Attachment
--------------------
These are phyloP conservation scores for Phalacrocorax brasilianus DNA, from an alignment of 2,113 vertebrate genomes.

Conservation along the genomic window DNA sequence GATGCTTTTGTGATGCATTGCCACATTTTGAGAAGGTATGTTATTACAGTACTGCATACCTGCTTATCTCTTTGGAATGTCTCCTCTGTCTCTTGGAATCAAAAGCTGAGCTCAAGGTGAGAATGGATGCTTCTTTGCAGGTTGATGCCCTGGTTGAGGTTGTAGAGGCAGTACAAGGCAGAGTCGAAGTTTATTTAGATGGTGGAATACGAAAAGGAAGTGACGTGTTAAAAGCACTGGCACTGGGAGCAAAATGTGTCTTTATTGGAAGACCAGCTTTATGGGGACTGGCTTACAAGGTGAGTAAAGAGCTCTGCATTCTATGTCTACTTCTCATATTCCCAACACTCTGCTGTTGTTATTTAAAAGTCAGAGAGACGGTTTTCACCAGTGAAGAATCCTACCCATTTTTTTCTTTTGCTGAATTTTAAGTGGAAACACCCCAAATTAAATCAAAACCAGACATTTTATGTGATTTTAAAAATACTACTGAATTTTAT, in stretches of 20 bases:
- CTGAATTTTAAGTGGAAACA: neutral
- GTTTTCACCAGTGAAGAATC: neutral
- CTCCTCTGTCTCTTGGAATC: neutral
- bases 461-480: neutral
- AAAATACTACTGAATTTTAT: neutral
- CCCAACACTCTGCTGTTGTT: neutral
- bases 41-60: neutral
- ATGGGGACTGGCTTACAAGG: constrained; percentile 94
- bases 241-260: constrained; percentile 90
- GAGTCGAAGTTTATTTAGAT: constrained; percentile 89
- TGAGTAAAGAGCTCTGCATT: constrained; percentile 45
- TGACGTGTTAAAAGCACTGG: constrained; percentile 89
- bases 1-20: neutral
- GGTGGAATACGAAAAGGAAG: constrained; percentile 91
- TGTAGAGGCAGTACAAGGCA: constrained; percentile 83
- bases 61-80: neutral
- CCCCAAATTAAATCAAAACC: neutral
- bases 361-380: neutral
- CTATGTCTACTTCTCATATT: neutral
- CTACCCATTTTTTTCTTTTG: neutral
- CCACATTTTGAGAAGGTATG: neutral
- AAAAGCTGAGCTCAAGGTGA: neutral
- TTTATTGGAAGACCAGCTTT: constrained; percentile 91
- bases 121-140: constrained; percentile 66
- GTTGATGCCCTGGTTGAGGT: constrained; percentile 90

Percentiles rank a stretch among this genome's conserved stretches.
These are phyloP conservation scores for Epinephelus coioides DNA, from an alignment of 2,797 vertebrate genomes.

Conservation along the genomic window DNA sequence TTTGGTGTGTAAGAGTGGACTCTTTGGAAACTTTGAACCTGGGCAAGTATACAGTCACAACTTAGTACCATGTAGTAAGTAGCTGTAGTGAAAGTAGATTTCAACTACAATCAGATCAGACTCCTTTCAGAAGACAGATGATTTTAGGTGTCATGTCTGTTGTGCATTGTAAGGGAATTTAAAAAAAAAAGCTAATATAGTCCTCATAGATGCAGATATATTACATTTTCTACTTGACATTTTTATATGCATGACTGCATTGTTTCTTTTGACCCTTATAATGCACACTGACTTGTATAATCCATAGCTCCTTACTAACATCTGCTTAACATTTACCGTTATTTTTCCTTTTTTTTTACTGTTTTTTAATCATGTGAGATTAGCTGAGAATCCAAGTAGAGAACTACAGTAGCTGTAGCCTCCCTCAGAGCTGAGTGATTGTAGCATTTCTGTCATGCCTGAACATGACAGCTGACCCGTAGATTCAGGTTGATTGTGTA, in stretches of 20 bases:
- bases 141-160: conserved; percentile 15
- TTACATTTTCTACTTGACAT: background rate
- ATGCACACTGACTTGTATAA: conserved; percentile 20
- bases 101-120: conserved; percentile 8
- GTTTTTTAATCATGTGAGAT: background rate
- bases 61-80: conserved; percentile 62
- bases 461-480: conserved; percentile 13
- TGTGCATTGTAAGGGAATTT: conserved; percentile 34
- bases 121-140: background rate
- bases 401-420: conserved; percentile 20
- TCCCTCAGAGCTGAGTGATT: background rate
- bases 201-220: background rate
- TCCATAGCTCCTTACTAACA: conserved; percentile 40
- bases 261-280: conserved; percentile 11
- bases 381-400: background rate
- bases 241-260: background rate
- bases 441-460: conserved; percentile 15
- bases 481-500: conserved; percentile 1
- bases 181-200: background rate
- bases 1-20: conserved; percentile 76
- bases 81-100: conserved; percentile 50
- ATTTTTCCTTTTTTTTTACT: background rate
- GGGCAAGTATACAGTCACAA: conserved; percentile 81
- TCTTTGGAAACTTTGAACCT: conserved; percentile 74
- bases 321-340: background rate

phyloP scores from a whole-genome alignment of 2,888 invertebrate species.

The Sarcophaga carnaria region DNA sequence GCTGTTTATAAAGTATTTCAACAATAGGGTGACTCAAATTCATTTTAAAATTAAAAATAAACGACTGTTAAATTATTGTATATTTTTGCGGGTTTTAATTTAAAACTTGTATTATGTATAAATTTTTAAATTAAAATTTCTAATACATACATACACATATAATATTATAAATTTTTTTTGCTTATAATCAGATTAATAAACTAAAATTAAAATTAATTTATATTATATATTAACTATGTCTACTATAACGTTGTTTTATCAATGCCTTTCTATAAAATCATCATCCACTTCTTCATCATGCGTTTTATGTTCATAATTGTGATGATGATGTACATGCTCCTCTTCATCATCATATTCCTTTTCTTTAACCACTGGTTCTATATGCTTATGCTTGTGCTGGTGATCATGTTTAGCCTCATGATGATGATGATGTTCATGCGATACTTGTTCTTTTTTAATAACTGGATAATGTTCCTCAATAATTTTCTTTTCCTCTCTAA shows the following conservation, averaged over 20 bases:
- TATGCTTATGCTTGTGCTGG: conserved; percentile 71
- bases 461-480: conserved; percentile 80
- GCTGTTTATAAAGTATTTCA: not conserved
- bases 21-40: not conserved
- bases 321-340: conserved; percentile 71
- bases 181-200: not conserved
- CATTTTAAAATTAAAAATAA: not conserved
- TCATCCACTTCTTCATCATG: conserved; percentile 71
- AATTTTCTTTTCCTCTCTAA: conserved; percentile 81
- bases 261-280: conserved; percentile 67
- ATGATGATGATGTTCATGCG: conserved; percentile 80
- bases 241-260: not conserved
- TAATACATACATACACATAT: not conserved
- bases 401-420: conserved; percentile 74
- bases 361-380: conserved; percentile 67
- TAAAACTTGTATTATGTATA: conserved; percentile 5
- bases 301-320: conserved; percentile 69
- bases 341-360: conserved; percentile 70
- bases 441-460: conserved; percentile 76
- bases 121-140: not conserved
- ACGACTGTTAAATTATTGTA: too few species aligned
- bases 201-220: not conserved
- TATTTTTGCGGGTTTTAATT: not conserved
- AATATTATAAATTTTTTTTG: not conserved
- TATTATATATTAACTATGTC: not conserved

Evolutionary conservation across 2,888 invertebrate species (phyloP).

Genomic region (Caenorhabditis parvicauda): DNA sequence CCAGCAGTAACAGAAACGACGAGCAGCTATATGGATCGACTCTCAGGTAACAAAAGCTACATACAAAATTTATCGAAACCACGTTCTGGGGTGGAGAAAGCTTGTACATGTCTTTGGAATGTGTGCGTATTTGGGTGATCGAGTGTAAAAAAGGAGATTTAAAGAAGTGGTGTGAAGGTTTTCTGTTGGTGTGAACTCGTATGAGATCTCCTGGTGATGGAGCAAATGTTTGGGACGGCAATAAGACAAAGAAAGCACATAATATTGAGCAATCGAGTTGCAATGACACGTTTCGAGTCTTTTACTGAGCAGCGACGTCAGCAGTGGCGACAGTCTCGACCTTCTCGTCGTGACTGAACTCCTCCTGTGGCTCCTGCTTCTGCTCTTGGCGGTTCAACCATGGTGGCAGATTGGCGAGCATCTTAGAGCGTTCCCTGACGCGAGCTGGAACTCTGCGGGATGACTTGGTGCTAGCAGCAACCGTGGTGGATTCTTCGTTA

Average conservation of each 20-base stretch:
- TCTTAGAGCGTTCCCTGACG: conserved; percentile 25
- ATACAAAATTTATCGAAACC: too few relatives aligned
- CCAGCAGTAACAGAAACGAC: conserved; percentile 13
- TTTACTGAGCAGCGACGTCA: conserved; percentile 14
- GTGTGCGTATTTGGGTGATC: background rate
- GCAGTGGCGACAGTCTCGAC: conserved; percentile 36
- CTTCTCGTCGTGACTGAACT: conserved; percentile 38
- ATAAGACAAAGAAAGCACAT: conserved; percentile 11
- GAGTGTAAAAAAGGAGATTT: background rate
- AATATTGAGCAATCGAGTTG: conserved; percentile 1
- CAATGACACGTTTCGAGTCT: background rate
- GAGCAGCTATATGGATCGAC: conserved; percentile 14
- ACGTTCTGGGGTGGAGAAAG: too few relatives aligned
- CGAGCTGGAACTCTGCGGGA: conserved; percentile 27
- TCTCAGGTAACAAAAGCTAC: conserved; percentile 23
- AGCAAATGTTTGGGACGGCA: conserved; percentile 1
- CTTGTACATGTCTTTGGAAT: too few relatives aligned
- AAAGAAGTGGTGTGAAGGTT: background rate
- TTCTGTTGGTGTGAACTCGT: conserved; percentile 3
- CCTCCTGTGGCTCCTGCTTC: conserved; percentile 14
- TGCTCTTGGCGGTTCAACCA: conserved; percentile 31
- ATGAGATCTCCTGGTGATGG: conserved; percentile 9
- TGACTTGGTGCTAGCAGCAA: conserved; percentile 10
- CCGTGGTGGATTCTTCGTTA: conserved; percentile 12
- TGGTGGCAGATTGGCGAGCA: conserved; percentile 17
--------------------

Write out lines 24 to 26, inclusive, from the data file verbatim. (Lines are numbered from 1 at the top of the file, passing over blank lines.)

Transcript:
- AAAAGCTGAGCTCAAGGTGA: neutral
- TTTATTGGAAGACCAGCTTT: constrained; percentile 91
- bases 121-140: constrained; percentile 66